November 15, 2012
Nice to catch up with the brand synonymous with conciliation and arbitration, Acas, last week and to hear that they’ve been endorsing our approach to employee engagement for some time now.
Here’s what they posted on their website at the turn of the year, revisited in the hope that it may inspire a fresh perspective or two in this final quarter:
A few simple tips from employee engagement expert Ian Buckingham can help you get 2012 off to a productive start.
- Give credit where it’s due: Key to staff engagement is giving recognition and constructive feedback. If a member of your staff has done well, let them know – and let everyone else know, too. Championing good practice and achievements can work wonders to incentivize staff and breathe new life into a stagnant working environment. Similarly, if there’s room for improvement, give constructive advice and let everyone benefit.
- Keep the door open: Be an approachable, hands-on manager who listens. An environment where staff feel that their suggestions will be taken seriously can help boost your in-house problem-solving capabilities and encourage creative thinking at all levels of your organisation. You might even find you uncover some hidden talents among your workforce!
- Communicate: Talk to your staff. Tell them what your plans are for the future, and explain how they feature in it. Even if the news is bad, your staff will appreciate being told what’s going on rather than being kept in the dark.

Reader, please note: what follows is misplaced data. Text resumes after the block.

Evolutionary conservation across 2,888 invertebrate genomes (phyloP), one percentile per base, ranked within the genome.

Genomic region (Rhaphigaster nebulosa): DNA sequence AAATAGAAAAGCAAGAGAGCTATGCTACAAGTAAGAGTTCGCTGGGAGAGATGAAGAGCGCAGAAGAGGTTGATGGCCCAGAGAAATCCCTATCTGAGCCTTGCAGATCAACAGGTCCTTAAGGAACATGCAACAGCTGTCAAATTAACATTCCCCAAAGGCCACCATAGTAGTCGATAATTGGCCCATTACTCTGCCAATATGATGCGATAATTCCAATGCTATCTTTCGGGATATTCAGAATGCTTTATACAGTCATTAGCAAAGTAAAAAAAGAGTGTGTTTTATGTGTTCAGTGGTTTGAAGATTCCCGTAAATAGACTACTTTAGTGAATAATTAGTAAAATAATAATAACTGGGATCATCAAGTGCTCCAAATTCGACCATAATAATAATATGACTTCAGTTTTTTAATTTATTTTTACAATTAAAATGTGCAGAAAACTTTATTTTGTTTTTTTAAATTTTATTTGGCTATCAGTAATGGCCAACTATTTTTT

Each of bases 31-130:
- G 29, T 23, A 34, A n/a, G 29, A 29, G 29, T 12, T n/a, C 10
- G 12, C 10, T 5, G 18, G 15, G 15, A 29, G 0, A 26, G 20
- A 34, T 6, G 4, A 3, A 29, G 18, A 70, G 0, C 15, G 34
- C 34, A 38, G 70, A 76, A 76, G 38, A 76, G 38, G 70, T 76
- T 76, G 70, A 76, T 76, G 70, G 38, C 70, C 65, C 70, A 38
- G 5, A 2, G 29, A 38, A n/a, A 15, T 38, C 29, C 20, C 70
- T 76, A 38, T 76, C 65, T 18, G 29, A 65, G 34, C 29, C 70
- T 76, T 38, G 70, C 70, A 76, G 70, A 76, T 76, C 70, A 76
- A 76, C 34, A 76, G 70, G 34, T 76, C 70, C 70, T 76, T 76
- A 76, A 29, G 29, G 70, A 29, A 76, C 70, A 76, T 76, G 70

- Know and nurture your people: Even when times are hard for your business, don’t lose sight of the fact that the people who work for you still have goals and dreams. Listen to them, find out what they want to achieve in their careers and do what you can to support them. Take the time to discover and develop the unique strengths of each member of staff and your business will reap the benefits.
The Acas engagement mission of promoting employment relations and HR excellence has always been music to our ears. Let’s hope these few simple messages help improve the employee engagement and wellbeing statistics , even if it has to be one line manager at a time.
November 6, 2012
The November edition of Admap in which Ian regularly features, explores the vital role of the employee in creating engaging brand experiences whether in the physical or virtual shopping space.
In collaboration with retail environment specialists M Worldwide, Ian asserts that as customer choice increases, employees always make the difference between a truly innovative, enriching and engaging service experience whether delivered online or face-to-face.
He singles out the emergence of holistic brand offerings like Nuffield* and Lloyds Pharmacy as examples of organisations who “get it” and strive to “get it right” by collaborating with and engaging their brand champions to ensure that they fulfill their ambitious service promises.
Click on the link below to read the article in full**:
*Talking about our work creating the Nuffield Service Promise and Champions Engagement strategy, our client said: “You introduced some fantastic ideas, challenged our people to discover what they need to be as leaders, and created high quality, engaging materials.”
**The article is, of course, a collaboration between the authors and the publication and is reproduced with permission of Admap.